The 2016 UEFA European Championship kicks off next month in France. This year three of the home nations will be taking part in the competition including Wales who will be featuring in the finals of a major football tournament for the first time since 1958.
The matches will be taking place in stadia throughout France culminating in the final on Sunday 10th July in the Stade de France.
Football fans unable to attend the matches will be watching the games in their homes, pubs, official fanzone’s and just about anywhere else they can view a television. It is anticipated that due to England, Wales and Northern Ireland all being involved, viewing figures will potentially break records.
Unfortunately, some of the key games in the initial group stages are scheduled to kick off during the working day, including the Wales v England match at 2pm on Thursday 16th June.
Safeguarding Business and Personal Interest During Euro 2016
How can employers and employees work together to safeguard their business and personal interests during the tournament?
Here we provide our HR top tips to ensure maximum enjoyment, with minimum disruption, during Euro 2016.
1. Employers could make sure everyone knows when and what time the matches are taking place, so employees have the opportunity to book the time off if they want.
To avoid empty offices or production lines, make it clear that holiday requests will be dealt with on a first come, first served basis, with a maximum number per department.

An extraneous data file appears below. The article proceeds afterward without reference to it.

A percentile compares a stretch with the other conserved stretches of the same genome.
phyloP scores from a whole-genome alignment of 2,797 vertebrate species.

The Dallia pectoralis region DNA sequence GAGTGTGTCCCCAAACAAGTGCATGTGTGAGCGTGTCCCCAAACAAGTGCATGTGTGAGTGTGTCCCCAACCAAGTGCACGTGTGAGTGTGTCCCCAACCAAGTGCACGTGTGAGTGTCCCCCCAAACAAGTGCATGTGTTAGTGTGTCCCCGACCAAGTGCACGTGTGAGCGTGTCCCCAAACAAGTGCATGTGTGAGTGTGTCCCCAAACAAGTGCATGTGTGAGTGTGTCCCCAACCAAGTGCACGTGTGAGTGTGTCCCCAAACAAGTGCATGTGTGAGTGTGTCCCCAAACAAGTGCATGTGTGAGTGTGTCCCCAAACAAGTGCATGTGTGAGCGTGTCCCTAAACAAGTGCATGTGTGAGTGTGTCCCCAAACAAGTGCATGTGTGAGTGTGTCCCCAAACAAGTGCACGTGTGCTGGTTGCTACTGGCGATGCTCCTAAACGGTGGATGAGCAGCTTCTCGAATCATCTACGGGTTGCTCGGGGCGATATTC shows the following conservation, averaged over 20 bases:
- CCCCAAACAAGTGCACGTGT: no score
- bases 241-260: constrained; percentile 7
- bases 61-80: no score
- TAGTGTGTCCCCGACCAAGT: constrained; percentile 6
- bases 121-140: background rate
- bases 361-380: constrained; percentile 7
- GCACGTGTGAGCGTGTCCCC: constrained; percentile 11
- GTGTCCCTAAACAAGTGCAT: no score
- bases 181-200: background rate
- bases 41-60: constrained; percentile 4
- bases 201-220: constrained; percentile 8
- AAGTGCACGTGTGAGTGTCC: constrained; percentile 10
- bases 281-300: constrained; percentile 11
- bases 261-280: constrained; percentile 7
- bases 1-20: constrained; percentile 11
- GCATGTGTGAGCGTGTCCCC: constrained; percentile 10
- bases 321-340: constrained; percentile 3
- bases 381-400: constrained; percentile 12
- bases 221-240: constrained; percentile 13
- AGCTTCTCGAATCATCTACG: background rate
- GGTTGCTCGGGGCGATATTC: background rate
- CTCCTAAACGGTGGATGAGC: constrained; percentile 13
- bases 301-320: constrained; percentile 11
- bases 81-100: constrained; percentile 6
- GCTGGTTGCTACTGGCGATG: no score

Employers should refer to the employee handbook to maintain consistency with responses.
2. The majority of employees will have access to the internet, be it via business computers, their personal smartphones or tablets, which they might bring to work to watch the games on.
Employers should review and implement (if required) a Social Media Policy, IT policy and BYOD (Bring Your Own Device) Policy to ensure everyone is aware of what they can and cannot do.
3. Occasionally, some matches can cause friendly rivalry in the workplace between people supporting teams playing each other. To minimise the risk of any potential grievances or discrimination claims, it would be wise to remind all staff that such behaviour is not acceptable.
4. Some employees enjoy watching a game with a drink or two. Whilst there are no problems with this, employers need to be mindful that employees might still be under the influence the next day. This can affect productivity and raise some Health & Safety issues, especially if the operation of equipment or driving is involved.
Employers may want to review whether they can offer flexi-time during these periods or encourage those planning to watch the game to consider taking the following day off as annual leave.
5. …and finally, use Euro 2016 to boost staff morale!
On a positive note, it's also good to remember that national sporting events can raise staff morale with some employers putting on social events or introducing a sweepstake. Employers could consider bringing a TV into work or inviting employees to watch the match on TV’s in the building with an agreement that they work the time back.
Will You Be Watching Euro 2016?
If you would like to discuss the above in more detail, please contact us on 02920 404020.